Not sure how long this entry will be but I will try to make it worth your while . . .
Last year’s Q & A, as I detailed in the episode, was a spur of the moment thing. It happened because of not one but two guests who flaked on me. You should know—neither one of them ever ended up being on the program. It turned out the reasons they gave me were actually excuses. It happens . . .
Then, one of my assistants suggested I do a Q & A or Ask Me Anything Episode. Something I had never thought of. However, the assistant pointed out that viewers on the Live Show loved to ask me questions and they enjoyed hearing my answers. So . . .
. . . the Q & A episode was born.
The first one from April 2019 was under two hours long. Like I said, though, it was done without a lot of planning.
This one, though, I had it planned for about a month. So I had the chance to go back through the Live Shows for the last six months and make a list of all the questions I had gotten. And looking at them, I am reminded of how insightful the listeners can be. They come up with questions that would never occur to me. That’s what makes them so fun to answer.
However, as you know, it’s not all about the fun to me. What also impresses me is when the questions also allow me to give some insight about Unfound, its disappearances, and theories behind missing persons cases. LOVE those questions. They really allow me to examine my own thoughts to see if they make sense.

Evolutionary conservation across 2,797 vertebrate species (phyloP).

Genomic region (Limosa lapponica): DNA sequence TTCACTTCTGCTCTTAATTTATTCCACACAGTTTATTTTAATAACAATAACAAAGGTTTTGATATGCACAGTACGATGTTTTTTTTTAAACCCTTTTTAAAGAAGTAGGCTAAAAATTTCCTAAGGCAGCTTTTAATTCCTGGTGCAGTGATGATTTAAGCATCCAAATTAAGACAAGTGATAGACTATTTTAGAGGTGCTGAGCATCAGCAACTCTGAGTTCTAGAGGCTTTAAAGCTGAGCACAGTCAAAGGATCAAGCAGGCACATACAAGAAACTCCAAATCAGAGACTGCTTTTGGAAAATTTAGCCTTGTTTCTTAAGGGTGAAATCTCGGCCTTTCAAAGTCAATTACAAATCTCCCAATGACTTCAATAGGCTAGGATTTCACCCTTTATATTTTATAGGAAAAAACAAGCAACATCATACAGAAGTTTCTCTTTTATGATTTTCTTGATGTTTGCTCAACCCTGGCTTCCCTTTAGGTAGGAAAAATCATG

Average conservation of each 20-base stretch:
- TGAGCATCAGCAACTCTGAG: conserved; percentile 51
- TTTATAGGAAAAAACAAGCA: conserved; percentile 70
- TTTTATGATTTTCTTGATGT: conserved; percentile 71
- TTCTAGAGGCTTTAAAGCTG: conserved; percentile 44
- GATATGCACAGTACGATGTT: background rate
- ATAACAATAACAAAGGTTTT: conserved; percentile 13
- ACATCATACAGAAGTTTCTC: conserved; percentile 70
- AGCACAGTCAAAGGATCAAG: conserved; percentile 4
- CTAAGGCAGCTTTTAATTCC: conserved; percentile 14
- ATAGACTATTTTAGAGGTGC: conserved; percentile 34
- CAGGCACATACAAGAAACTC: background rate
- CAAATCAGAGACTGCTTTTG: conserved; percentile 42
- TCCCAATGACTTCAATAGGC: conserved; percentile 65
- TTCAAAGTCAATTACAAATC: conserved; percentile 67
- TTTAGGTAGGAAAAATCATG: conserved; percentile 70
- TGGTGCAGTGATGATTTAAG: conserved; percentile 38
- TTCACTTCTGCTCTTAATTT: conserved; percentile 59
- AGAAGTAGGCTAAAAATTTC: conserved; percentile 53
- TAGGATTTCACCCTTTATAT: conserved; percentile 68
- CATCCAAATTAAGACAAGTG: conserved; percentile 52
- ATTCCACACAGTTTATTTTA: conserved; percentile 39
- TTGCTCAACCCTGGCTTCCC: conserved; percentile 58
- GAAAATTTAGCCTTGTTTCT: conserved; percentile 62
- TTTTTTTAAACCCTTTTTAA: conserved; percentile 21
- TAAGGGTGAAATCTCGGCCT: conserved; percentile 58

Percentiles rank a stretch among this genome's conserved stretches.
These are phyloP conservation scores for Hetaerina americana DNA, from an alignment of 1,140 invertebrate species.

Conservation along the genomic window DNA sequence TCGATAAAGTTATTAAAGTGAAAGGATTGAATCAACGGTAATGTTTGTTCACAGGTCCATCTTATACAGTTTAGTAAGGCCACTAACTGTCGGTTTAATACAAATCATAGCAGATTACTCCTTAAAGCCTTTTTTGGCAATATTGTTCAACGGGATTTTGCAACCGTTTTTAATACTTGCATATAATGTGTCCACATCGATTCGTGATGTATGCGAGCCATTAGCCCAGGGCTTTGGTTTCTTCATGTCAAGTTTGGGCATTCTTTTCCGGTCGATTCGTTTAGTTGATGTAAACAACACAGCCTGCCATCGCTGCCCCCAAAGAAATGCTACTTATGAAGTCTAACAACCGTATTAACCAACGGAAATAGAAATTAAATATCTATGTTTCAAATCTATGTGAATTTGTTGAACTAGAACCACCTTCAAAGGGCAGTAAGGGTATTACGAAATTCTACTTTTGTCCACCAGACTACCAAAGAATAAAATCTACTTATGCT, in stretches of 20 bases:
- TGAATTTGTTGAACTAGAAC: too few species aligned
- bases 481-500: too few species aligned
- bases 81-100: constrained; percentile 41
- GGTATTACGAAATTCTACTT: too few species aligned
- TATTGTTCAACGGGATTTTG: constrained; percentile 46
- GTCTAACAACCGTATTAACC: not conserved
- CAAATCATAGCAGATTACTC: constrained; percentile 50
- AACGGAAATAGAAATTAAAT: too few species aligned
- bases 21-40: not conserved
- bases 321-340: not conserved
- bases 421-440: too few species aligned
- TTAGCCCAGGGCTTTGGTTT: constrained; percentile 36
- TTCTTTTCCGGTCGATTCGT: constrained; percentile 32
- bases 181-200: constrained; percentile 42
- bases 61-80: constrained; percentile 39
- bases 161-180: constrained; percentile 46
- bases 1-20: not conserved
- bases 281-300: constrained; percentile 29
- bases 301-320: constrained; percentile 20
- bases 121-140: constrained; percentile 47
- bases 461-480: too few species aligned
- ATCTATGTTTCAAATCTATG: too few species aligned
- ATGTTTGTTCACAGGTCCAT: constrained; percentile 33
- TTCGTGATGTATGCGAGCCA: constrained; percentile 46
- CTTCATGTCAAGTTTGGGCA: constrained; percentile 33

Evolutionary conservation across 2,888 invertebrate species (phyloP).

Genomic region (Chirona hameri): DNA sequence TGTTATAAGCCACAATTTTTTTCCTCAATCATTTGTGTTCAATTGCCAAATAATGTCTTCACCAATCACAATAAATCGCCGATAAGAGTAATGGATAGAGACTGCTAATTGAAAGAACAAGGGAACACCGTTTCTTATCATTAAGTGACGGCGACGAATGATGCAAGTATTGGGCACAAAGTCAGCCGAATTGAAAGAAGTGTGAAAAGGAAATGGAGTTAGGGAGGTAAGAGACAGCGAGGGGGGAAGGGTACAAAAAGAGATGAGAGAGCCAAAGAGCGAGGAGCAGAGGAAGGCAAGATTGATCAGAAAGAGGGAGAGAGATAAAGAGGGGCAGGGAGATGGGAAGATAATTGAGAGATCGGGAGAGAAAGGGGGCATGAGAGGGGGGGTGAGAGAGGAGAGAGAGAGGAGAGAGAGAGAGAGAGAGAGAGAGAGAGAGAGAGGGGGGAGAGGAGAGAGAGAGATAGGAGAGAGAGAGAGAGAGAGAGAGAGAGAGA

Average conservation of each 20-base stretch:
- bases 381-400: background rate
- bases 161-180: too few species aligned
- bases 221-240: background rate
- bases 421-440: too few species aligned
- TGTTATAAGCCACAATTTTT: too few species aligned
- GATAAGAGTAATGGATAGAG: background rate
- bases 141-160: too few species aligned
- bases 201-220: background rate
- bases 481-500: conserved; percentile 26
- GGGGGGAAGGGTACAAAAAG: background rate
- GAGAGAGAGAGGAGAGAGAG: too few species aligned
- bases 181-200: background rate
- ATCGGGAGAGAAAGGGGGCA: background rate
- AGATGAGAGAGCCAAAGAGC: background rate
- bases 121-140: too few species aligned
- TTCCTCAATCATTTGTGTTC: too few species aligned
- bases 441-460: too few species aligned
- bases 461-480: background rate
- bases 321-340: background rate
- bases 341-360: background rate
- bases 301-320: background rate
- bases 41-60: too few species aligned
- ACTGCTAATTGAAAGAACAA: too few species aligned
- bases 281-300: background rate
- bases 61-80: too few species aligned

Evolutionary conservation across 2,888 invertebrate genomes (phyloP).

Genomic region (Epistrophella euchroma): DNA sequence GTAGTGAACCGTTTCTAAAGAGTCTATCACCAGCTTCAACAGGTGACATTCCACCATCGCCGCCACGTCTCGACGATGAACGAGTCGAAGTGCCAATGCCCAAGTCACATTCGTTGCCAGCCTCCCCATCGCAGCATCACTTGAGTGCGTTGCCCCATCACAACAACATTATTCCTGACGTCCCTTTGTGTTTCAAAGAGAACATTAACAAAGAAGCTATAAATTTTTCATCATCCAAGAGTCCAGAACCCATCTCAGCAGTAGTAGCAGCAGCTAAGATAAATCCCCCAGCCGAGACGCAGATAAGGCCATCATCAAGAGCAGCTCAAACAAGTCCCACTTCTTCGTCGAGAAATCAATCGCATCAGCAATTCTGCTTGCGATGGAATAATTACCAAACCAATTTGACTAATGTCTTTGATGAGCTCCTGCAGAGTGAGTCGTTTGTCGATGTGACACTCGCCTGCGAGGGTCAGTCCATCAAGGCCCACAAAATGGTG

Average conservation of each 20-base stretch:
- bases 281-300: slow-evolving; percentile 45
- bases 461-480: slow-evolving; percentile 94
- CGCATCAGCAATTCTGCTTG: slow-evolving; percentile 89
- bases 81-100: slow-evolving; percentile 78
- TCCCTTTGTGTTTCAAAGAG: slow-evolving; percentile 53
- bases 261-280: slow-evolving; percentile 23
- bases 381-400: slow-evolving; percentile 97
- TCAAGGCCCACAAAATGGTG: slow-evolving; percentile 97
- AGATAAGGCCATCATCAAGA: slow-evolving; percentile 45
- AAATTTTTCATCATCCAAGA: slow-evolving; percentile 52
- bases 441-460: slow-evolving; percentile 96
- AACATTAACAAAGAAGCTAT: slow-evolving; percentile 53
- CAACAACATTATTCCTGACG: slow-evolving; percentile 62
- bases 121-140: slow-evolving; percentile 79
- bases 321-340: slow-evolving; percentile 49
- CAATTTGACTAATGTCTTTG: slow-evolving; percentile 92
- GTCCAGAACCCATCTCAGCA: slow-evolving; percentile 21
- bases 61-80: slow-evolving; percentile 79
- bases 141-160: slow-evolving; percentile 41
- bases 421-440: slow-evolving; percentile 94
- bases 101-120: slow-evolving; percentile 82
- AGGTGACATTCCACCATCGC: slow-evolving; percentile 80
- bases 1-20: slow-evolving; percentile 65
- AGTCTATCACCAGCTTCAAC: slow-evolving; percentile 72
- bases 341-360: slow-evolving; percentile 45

Likewise, as I continue to say, and I said so at the end of the episode, Unfound is about education. We want to become the thought leader in regards to disappearances. We believe this is the way more of these cases will get solved. On top of that, we hope this leads to fewer cases overall.
But it’s going to take some time. We have to be patient.
As for some of the questions themselves, the NAMUS one really stuck out to me—maybe you could tell by the length of time it took to answer it. This one really spoke to me because I could remember back in the day when I would spend HOURS trying to match missing people with unidentified remains on that website. Of course, when I was doing it—like 10 years ago, there were a lot less cases on there. So it was even more difficult to match people with remains then than it is now. And still . . . it’s very very difficult.
Seriously, when I first started trying to do that back then, I thought, “This should be a piece of cake.” Then one day went to the next. To the next. To the next. And months later, I still hadn’t matched up anything.
So, for those of you out there, I feel you. But do not give up—I continue to believe that some of you will be successful if you work on it long enough. It should become a bit easier as more and more cases and remains are listed on NAMUS.
Another question that sticks out is the one about my family and how they feel about what I do. My guess is that many listeners thought I would answer by saying, “Oh yeah, they love it. They tune in every week. They are so impressed with me trying to help these families.”
Nope. Not quite. That is NOT an indictment of my family. At least I don’t think so. They have their own lives. Their own jobs. And as I said while answering the question, I don’t really ask them too much about the work they’re doing. So it’s weird that I would expect them to ask about mine.